1935 Bacon & Day Senorita Troubadour Archtop Guitar

There are two very different things going on with this particular guitar. The first is that it's awesome and then the second is that it's a doggone piece of garbage due to the condition.

Bacon did not sell many guitars and a lot of their wood-bodied instruments were made by Regal in Chicago -- including many of their archtops. I'm almost certain that this earlier model of carved-top, f-hole instruments wasn't, though, because it's not built in the same style or mold as any other preexisting Regal archtops... like most of the Bacon archtop lineup seems to have been composed of but with cosmetic changes... see here for a '32 round-hole Bacon tenor made by Regal.

Instead, whatever firm made those mysterious Armstrong guitars (click to see a beauty but take the old blog post info with a grain of salt) is exactly the same firm that made this iteration of Bacon archtops. The Armstrongs are almost identical in build, shape, neck style, construction, etc. -- all of which is very not typical of Regal carved-top instruments in any way. They're built like period Martins in many ways -- like an R-18 that wants to become a C-1 -- segmented f-holes (with a shape that matches no other mass-make routing jig profile I've seen), thin x-bracing, a "weirdo 000-like" body shape with square shoulders, and deep sides. I suppose Bacon could have made the instruments themselves and given-up on the idea, though.

At any rate, when these guitars are in good playing order, regardless of their make, they sound fantastic. This one is punchy, loud as heck, handles nicely, has a velvety "chuck" to its voice, and a nice, springy, compressed sound when dug-into.

This guitar, though, has been savaged. It should be an elegant instrument finished in a dark sunburst, fitted with a neat pickguard, and interesting adjustable bridge. It should be a slick package.

This guitar, however, is the reverse of elegant and slick. Someone has refinished it entirely (in "natural") and replaced the back with a piece of warped, twisted plywood. Copious amounts of bondo, filler, putty, and glue has been used to coax the new "back" into submission with the sides. The neck's heel was broken and "fixed" with a dowel installed under the heel cap, it has multiple sort-of-repaired hairline cracks on the top and scads more on the sides, and it was missing tuners, a tailpiece, and bridge. The neck was over-set (or, more likely, totally wonked-out by the replacement back "repair") and it was generally sad.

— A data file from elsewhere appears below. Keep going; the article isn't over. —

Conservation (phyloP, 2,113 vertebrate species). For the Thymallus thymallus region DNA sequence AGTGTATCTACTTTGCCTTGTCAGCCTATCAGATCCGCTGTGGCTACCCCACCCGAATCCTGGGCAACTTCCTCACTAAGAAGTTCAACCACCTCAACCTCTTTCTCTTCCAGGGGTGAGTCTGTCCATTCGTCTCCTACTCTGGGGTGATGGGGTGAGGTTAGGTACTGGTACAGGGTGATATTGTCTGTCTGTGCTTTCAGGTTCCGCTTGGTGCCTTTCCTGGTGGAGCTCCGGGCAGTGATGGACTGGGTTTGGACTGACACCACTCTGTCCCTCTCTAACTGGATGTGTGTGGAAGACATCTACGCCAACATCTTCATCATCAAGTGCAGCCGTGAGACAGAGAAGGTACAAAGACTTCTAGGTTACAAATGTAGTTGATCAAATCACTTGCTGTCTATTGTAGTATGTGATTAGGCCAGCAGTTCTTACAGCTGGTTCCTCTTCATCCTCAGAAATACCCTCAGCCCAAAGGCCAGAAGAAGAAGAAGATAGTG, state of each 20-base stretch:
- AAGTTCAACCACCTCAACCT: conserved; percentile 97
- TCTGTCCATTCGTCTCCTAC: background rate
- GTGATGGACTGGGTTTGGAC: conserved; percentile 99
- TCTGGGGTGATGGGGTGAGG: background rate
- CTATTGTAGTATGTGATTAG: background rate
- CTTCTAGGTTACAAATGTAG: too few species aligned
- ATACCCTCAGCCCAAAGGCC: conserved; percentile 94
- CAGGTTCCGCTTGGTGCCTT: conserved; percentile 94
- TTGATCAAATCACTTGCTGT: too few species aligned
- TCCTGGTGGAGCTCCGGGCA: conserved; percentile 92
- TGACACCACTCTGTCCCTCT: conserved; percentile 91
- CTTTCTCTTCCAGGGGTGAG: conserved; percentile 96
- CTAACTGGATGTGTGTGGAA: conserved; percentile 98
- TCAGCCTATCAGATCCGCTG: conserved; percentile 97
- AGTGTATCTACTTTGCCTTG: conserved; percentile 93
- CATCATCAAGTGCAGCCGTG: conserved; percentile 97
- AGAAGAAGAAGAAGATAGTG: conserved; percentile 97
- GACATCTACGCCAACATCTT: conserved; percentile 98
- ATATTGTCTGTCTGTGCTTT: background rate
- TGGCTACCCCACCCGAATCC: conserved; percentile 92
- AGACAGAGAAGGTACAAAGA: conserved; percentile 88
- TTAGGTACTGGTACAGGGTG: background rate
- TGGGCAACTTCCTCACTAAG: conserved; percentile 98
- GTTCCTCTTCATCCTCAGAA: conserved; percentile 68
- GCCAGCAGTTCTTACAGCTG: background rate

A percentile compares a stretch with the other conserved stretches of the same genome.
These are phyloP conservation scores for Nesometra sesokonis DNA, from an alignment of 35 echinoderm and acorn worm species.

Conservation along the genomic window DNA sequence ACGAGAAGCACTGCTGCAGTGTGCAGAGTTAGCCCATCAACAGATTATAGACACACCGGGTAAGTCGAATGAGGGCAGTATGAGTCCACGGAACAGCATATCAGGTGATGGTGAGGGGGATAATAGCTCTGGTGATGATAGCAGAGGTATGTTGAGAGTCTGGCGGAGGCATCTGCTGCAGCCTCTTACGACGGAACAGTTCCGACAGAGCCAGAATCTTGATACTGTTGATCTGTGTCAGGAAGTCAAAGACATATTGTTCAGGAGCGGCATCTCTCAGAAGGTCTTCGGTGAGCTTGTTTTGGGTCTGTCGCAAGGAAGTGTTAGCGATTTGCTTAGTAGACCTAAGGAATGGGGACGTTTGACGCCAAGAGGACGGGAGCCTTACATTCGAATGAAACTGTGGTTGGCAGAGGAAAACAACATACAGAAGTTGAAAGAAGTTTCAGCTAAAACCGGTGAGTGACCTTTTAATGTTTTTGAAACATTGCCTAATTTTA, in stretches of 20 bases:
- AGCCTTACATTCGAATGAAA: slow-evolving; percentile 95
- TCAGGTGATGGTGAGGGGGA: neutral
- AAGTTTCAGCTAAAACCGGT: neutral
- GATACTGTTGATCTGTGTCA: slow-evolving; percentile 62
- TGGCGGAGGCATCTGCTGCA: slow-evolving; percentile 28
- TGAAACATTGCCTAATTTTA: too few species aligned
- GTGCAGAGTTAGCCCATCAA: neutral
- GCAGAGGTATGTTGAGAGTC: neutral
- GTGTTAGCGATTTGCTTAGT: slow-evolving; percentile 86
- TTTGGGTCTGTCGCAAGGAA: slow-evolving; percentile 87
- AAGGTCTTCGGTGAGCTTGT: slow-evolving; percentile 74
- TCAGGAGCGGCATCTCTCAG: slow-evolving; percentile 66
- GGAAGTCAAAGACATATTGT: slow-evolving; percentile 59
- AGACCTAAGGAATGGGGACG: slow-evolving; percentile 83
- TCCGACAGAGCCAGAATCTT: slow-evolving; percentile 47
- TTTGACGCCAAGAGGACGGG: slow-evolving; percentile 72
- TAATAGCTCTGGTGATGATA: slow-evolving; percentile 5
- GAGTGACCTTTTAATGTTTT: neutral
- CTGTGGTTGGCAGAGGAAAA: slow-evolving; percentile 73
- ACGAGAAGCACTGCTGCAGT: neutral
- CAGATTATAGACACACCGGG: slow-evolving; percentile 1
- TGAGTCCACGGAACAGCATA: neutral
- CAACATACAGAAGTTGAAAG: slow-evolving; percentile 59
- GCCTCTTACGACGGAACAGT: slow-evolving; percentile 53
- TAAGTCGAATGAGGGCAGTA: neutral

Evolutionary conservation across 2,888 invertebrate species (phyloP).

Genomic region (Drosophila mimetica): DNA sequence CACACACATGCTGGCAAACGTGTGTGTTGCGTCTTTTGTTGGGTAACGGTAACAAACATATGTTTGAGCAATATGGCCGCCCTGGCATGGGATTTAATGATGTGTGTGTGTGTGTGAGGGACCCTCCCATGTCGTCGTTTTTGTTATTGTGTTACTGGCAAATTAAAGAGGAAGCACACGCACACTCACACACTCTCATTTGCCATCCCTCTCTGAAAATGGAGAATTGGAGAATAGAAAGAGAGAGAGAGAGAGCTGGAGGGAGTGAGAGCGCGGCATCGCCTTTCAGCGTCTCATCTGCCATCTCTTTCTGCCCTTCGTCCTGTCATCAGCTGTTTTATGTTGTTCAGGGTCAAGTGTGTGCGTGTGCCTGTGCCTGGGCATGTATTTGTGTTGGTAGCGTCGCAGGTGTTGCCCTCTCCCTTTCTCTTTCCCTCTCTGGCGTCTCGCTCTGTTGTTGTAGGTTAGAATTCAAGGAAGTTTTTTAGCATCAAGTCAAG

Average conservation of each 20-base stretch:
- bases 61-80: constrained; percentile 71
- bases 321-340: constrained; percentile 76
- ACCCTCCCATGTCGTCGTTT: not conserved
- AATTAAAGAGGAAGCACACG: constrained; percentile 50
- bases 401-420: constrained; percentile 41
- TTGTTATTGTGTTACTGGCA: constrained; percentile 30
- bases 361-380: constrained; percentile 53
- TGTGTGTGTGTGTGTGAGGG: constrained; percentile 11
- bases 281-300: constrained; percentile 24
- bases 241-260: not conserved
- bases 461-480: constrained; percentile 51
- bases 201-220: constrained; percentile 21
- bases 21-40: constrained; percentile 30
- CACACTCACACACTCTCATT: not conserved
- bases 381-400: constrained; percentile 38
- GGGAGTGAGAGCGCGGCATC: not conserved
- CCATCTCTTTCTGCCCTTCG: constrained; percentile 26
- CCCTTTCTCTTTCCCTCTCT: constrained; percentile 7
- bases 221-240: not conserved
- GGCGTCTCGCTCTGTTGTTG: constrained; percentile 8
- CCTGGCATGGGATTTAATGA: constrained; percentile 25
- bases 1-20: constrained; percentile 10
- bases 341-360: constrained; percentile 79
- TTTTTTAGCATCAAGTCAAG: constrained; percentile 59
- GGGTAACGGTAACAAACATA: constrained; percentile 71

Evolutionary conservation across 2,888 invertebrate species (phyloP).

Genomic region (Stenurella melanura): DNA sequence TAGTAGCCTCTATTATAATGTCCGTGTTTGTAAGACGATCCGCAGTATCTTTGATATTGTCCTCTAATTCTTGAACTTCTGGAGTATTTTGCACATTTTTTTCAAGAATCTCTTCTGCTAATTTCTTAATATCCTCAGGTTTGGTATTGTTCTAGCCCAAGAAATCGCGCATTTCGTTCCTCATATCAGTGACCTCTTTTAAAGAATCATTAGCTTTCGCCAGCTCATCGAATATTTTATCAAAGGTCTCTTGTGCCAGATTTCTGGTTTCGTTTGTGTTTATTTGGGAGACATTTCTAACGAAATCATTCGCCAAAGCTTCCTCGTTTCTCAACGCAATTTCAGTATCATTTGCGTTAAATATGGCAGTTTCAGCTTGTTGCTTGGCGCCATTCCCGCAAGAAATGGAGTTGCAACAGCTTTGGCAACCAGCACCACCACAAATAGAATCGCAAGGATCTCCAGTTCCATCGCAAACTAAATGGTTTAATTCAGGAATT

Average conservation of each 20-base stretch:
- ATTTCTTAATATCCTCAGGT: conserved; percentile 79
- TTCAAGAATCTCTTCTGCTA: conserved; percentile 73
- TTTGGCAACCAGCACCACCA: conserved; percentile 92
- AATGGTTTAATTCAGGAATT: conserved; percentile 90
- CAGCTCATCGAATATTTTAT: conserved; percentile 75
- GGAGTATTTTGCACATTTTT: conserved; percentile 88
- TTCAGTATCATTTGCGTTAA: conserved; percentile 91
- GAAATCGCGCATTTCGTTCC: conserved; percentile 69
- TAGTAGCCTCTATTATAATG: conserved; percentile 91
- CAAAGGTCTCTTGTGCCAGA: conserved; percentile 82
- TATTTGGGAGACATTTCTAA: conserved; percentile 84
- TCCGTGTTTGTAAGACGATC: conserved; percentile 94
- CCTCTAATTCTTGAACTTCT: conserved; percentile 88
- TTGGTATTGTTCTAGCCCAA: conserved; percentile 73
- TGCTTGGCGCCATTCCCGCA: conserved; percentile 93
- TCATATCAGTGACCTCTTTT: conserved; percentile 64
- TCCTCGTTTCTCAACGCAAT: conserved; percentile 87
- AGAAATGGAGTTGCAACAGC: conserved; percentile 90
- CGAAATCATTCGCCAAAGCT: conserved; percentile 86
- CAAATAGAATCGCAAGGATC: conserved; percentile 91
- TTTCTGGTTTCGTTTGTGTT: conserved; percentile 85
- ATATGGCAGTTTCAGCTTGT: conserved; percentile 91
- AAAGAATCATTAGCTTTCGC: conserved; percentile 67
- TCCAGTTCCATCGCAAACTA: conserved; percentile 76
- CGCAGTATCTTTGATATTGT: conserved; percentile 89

I figured it'd be a good instrument if given half a chance, though, and so I fixed it up despite the owner's best interests. Wait -- that doesn't sound right? This was one of those "do good enough and no more" repair jobs and ran under a couple hours total. The result is a guitar that plays bang-on and sounds tremendous, though, so I think it was all worth it.

Repairs included: heel repair (I ran a big screw/bolt into it under the heel cap to shore-up the old crack repair), fret level/dress, replacement (old) tailpiece install, replacement (new, hillbilly-lovely gold-plated Martin OM-42 cast-offs) tuners install, replacement (parts-bin-cobbled) bridge install, a couple of sealer coats of finish for the top, and setup.

Top wood: solid spruce (carved)

Back & sides wood: solid mahogany sides, random birch ply back

Bracing type: light x

Bridge: rosewood, adjustable

Fretboard: rosewood

Neck wood: mahogany

Action height at 12th fret: 3/32” bass 1/16” treble (fast, spot-on)
String gauges: 52w, 40w, 30w, 22w, 16, 12

Neck shape: medium soft V

Board radius: ~14"

Truss rod: non-adjustable steel

Neck relief: hair of relief tuned to pitch

Fret style: low/medium

Scale length: 24 5/8"

Nut width: 1 11/16"

Body width: 15"

Body depth: 4 3/8" + arching

Weight: 4 lbs 13 oz

Condition notes: I've written in length above, but suffice to say that it's... gnarly.


CM said…
It's one of those ones where if you could transplant the neck onto a a deep dark sunburst body....that headstock is too mas groovy, however hark back to Oliver Wendell Holmes and, one day (as a Kay guitar did in my shop one night):

At half past nine by the meet’n-house clock, —
Just the hour of the Earthquake shock!
What do you think the parson found,
When he got up and stared around?
The poor old chaise in a heap or mound,
As if it had been to the mill and ground!
You see, of course, if you’re not a dunce,
How it went to pieces all at once, —
All at once, and nothing first, —
Just as bubbles do when they burst.

guitarhunter said…
Astounding work on this... like the person who left the comment above I thought you would just put this neck on a different body but you made it work and it looks and sounds great! wow...
Nick R said…
Yes, as already mentioned. an incredible resurrection! From my limited experience, Regal made archtops have many back braces inside. Those f holes look very similar to those seen on some Regal made archtops-take a look at the Nick Lucas archtops made in the late 1930s- these were made by Regal (although they are often attributed to Harmony) and the f holes look very similar to me. As for the dot markers, they are somewhat reminiscent of Oscar Schmidt made guitars while the bridge does not look anything like a typical Regal bridge. Yes, it is a bit of a mystery guitar, all right.
daverepair said…
Nice save, Jake! We do it, cause we love these old instruments, and there’s nothing like bringing one of these forlorn beauties back to life.